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The Seattle set was skeptical about Matt Ewer and Beth Blessing’s plan to return to Indiana and start a business delivering fresh, organic produce. “You guys are crazy,” the Seattleites said. “They eat hotdogs and beanie weenies and baked beans for every meal.”
Ewer and Blessing had attended Indiana University in Bloomington, where Ewer—whose family owned a 1,600-acre farm outside his hometown of Marion—worked for a small organic grower. The couple moved to the Pacific Northwest in 2003 so Blessing could pursue a master’s degree in science in nutrition at Bastyr University, near Seattle. They married, and Ewer got a job at a 350-acre organic vegetable farm just outside the city. He knew that, eventually, he wanted to make healthy, sustainably raised food available to people in his home state. And he had a knack for selling vegetables: As a kid, he used to pull a wagon from door to door in his neighborhood, hocking sweet corn.
Ewer’s West Coast pals had good reason to be skeptical: Indiana’s organic industry was lurching ahead in starts and stops. Indiana Certified Organic (ICO), established in 1995, was one of the first inspection and sanctioning companies accredited by the USDA, and its founder, Cissy Bowman, helped shape the federal agency’s regulations. But in 2002, the first year the USDA offered certified-organic designations, Washington, a state with close to the same population, had four times as many organic farms, with more than 20 times the annual sales. And Indiana, despite being one of the most productive agricultural states in the country, still doesn’t grow much food that Hoosiers actually eat. In 2007, vegetables accounted for only about 1 percent of Indiana’s agricultural output. Last year, we raised 597 million bushels of corn, 224 million bushels of soybeans, and 20 million bushels of wheat—roughly 7,000 pounds of grain for every man, woman, and child in the state. And yet, according to a report commissioned by the state health department, we import about 90 percent of the food we consume.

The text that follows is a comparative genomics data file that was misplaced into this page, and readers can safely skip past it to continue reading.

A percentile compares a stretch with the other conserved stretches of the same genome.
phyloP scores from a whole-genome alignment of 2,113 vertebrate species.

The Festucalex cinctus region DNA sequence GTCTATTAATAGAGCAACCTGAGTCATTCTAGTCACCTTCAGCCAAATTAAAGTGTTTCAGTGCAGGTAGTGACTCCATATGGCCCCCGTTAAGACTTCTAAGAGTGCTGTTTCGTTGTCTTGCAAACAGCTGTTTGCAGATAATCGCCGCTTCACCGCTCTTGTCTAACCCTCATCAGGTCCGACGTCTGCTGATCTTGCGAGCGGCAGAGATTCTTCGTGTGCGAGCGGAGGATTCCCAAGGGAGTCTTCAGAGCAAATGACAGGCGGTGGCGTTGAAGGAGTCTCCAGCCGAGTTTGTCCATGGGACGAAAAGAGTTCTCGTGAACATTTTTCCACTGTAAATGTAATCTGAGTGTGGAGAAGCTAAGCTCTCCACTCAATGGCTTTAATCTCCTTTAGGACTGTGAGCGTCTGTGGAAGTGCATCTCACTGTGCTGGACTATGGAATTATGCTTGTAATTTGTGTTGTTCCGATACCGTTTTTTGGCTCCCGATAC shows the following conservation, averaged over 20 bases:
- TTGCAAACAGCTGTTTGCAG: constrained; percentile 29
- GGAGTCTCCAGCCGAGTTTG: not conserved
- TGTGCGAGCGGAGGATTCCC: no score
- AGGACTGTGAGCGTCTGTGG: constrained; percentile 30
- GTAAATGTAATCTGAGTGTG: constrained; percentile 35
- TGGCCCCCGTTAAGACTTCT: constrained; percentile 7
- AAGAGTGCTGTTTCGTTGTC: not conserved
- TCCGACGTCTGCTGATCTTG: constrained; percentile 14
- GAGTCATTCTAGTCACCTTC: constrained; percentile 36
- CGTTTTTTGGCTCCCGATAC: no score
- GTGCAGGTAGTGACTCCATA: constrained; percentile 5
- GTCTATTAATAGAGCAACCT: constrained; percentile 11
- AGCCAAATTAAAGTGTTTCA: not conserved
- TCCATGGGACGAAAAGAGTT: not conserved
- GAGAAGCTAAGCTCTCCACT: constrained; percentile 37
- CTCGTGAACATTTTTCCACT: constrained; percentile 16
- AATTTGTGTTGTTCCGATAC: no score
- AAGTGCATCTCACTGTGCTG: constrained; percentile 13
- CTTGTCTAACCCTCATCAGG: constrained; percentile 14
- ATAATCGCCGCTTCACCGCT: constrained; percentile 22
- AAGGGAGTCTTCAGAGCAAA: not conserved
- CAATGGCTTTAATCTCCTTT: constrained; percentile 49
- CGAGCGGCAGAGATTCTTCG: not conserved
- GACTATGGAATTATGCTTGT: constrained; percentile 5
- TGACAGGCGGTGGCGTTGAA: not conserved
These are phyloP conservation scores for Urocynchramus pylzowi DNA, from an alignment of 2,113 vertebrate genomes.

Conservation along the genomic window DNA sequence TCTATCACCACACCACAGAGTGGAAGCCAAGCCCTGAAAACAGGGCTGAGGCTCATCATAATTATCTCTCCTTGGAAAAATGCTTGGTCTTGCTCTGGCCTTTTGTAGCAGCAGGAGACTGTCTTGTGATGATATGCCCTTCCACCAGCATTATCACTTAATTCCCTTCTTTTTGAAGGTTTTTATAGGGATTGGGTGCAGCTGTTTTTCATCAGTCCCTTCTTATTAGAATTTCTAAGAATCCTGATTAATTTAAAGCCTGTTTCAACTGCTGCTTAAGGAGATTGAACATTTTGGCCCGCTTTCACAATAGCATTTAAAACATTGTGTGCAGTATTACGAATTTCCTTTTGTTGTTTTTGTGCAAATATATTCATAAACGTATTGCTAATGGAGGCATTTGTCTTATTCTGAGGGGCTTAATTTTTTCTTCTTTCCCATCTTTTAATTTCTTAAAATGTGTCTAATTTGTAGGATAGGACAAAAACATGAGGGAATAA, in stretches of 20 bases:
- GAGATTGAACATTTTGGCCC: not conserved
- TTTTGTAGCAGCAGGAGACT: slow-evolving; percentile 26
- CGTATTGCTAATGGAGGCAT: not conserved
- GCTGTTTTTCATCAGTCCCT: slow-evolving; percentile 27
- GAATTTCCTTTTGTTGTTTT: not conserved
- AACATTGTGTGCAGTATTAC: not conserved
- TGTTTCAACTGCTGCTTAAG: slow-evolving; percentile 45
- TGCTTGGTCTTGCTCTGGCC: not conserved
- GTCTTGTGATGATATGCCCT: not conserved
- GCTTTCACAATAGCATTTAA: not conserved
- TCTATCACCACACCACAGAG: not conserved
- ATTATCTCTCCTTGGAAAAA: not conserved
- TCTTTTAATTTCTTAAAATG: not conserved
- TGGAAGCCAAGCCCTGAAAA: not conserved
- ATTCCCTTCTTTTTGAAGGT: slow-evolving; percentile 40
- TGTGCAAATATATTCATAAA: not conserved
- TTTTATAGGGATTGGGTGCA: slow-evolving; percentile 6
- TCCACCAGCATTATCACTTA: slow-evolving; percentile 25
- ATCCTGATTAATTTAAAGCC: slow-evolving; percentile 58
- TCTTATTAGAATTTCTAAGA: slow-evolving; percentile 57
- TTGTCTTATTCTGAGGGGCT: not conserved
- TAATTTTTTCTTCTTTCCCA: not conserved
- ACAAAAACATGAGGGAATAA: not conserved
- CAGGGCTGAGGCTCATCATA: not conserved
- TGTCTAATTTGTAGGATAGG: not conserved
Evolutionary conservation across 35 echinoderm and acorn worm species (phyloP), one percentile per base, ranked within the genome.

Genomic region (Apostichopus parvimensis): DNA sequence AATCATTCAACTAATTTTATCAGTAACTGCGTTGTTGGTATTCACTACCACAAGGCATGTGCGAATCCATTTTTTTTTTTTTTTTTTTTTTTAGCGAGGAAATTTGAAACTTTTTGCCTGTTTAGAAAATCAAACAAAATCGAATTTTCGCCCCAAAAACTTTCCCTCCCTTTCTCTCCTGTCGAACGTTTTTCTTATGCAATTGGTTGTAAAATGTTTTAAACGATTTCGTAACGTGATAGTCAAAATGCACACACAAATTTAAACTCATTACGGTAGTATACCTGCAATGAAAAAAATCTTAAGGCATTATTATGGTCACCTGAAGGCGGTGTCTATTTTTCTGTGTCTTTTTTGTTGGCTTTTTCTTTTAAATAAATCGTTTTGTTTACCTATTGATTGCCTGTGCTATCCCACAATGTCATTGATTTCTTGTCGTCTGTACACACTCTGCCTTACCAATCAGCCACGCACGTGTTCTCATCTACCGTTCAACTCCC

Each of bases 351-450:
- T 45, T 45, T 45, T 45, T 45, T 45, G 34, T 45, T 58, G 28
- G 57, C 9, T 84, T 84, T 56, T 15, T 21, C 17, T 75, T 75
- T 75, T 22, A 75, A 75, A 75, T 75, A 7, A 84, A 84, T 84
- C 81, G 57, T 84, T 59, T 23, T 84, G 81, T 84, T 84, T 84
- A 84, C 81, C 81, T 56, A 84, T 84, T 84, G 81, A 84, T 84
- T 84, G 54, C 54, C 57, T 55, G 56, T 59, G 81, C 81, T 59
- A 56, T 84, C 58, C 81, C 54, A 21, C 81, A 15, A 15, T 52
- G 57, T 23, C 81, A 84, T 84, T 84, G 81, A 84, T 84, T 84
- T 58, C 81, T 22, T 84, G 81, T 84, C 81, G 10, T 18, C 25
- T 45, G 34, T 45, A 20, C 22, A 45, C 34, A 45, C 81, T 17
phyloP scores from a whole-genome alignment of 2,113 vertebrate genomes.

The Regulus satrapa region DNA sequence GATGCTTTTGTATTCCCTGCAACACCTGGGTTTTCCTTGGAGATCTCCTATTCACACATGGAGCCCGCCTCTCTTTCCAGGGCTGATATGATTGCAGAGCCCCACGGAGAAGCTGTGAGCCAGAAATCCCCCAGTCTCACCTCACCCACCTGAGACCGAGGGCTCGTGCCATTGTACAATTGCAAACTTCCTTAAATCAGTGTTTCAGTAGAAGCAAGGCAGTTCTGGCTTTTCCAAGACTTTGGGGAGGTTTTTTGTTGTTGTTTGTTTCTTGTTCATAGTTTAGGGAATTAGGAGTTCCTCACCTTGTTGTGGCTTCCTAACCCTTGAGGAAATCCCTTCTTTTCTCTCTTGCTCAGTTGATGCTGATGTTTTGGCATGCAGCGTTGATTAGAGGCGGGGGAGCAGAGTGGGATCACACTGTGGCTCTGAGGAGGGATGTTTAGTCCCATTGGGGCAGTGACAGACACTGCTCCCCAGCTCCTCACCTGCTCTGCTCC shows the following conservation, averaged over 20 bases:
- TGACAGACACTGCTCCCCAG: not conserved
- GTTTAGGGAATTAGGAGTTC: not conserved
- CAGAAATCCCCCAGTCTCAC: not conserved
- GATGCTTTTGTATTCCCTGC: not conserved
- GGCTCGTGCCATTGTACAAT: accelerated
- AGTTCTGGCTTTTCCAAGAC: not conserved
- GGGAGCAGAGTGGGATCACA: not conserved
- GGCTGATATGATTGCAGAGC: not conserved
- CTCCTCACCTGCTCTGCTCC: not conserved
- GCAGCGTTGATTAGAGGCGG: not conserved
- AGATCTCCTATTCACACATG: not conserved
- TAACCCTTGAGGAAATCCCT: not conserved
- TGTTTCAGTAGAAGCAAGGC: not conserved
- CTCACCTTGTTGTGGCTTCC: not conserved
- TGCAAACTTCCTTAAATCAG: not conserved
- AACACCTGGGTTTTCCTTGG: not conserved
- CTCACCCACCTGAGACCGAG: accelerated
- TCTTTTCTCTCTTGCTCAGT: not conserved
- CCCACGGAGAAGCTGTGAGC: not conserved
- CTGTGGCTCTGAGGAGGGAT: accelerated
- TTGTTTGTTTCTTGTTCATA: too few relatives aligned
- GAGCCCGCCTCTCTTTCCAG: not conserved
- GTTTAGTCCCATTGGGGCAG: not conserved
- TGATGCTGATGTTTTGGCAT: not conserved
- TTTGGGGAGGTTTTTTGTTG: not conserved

So where Seattleites saw a food desert, the couple from Indiana saw a wide-open marketplace. “The Midwest is the land of milk and honey,” says Ewer. “We’re in Generation X, and we were taught that whether you’re an accountant, or a lawyer, or a farmer, whatever industry you’re in, it’s so big you can’t change it. You just get in the pipeline and do what you’re supposed to do. But the food entrepreneurs—that platform is just too powerful to hold down. It’s too creative. There are all these different outlets coming up, and they’re run by 30-to-40-year-old people.”
Ewer and Blessing (who hails from Noblesville) came back to Indiana in 2006 and, in 2007, launched what is now known as Green B.E.A.N. Delivery in Indianapolis. The company sources natural and organic vegetables, fruit, dairy products, and meats (as well as preservative-free, locally processed foods like salsa and veggie burgers) from about 100 growers and artisans—more than 40 of them in Indiana—and then bundles them in plastic bins and brings them to your door. Subscribers can customize their orders online, adding, say, all-natural chicken from Gunthorp Farms in LaGrange; chevre from Caprini Creamery in Spiceland; or cabbage from This Old Farm, a co-op of Central Indiana growers. When Midwestern produce is out of season, Green B.E.A.N. (an acronym for “biodynamic, education, agriculture, and nutrition”) sources organic fruits and vegetables from warmer U.S. climes.